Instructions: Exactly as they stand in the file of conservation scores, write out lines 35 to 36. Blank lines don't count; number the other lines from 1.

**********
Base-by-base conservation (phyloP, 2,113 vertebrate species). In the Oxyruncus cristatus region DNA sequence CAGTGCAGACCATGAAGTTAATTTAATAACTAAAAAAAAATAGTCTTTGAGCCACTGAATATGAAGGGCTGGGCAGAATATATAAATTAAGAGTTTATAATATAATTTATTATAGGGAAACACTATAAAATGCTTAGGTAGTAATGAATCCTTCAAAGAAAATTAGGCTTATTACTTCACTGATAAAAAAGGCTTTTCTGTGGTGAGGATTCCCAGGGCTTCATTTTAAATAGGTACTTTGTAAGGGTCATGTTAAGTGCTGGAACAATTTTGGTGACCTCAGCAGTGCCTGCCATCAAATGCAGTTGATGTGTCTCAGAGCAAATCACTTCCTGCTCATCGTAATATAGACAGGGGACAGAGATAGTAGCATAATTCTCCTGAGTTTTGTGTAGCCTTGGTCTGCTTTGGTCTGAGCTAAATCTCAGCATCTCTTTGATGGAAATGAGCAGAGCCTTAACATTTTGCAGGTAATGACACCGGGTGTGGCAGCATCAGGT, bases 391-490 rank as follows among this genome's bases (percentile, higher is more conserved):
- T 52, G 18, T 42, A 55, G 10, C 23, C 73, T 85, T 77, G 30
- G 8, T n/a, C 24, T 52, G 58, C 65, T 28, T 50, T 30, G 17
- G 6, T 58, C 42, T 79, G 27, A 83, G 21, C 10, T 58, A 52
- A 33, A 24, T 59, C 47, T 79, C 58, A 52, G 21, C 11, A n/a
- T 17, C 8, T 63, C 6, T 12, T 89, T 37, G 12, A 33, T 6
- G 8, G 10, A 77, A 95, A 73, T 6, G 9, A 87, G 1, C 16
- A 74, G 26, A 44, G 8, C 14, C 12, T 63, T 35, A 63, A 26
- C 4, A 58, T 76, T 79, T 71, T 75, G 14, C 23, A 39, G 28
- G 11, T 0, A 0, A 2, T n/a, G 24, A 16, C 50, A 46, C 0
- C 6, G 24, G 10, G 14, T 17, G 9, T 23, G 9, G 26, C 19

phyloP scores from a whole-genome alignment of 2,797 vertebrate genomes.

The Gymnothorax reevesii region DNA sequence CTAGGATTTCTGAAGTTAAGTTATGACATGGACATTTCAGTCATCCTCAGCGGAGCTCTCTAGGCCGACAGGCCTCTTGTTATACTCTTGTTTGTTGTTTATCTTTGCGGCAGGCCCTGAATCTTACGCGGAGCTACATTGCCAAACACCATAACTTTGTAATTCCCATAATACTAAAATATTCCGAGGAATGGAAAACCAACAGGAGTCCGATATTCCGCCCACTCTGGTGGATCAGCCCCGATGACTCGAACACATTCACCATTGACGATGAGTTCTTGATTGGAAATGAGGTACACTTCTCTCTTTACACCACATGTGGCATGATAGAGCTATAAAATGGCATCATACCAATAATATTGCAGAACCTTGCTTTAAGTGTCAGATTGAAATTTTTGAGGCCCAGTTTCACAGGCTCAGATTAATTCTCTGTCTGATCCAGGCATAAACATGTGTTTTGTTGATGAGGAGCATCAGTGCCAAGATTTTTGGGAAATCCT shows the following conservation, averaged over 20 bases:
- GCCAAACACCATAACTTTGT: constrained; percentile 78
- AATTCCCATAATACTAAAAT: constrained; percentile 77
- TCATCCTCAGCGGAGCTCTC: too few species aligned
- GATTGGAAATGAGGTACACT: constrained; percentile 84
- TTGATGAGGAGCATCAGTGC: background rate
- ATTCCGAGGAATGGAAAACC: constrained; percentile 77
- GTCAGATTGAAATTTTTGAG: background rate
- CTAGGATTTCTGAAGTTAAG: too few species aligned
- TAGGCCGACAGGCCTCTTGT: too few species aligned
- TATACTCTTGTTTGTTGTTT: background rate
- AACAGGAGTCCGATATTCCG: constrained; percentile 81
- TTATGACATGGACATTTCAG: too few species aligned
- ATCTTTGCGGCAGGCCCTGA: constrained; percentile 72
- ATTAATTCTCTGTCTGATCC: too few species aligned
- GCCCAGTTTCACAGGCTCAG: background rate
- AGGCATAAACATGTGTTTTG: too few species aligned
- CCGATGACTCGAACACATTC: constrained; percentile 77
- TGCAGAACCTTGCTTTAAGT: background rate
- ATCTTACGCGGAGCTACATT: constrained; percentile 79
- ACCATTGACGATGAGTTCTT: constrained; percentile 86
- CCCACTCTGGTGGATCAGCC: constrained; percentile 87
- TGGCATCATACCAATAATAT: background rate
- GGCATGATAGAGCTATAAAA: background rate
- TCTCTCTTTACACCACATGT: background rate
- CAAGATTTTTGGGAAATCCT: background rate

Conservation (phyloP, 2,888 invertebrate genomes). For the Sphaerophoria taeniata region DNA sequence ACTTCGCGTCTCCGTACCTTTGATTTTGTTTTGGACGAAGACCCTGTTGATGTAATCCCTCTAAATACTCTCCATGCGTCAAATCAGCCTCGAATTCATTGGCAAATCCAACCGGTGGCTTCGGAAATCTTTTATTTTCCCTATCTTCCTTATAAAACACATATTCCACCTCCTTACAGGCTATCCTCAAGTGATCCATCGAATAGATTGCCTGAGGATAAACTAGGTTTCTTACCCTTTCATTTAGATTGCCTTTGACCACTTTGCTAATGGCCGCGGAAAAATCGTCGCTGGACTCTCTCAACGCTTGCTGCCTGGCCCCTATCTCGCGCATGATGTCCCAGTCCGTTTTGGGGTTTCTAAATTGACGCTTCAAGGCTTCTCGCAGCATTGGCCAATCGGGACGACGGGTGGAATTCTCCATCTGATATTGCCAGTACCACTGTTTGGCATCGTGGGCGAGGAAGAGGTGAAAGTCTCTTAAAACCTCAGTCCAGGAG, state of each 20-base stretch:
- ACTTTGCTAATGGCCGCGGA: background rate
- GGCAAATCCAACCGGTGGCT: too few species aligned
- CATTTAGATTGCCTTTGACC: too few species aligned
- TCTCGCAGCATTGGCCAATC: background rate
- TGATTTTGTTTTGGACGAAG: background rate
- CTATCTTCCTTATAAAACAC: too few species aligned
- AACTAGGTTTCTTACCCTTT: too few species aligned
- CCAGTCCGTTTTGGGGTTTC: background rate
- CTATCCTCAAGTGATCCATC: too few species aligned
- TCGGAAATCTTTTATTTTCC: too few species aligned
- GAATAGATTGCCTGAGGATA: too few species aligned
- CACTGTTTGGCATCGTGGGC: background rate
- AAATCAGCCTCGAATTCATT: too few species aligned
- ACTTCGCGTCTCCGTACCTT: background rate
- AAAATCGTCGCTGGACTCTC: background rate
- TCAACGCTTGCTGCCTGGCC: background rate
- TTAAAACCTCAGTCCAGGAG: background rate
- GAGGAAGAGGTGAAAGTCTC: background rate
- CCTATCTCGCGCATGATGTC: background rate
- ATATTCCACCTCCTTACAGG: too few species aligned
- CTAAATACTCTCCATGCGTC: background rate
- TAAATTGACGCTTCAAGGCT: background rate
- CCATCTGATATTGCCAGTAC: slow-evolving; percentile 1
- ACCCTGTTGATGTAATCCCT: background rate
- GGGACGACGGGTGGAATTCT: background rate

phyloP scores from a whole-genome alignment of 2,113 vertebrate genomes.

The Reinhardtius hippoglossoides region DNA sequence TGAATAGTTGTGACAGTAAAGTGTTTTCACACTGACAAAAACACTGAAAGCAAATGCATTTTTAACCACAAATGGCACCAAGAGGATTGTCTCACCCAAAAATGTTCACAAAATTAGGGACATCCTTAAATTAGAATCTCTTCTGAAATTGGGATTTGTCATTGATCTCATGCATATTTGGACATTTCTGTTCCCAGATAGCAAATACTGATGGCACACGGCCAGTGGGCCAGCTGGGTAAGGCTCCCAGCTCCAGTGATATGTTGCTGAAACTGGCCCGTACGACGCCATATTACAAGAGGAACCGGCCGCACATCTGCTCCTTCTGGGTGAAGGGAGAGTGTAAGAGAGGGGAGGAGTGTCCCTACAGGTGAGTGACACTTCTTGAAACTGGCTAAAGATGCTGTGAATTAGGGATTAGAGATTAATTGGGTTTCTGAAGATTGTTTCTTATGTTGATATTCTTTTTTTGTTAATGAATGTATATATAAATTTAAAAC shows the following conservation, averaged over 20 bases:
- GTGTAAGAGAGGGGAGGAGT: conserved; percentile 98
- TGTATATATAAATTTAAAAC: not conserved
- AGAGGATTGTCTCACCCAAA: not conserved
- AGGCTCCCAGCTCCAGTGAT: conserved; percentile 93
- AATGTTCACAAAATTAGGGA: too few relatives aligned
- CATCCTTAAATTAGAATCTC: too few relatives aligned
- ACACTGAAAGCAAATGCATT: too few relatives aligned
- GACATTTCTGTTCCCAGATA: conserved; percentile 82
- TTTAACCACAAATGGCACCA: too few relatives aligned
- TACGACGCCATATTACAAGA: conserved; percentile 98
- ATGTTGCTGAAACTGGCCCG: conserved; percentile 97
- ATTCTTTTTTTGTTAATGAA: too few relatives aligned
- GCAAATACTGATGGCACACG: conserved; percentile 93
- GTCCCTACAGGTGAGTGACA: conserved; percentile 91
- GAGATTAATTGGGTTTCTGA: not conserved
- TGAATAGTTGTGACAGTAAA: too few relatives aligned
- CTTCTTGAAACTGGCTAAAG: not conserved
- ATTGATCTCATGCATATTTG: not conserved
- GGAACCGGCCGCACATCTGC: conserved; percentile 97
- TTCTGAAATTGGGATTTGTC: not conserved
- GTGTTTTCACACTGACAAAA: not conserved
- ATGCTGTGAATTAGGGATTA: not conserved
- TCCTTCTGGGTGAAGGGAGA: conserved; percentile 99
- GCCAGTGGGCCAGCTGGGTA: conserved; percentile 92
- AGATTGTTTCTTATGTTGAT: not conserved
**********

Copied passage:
- TGGCATCATACCAATAATAT: background rate
- GGCATGATAGAGCTATAAAA: background rate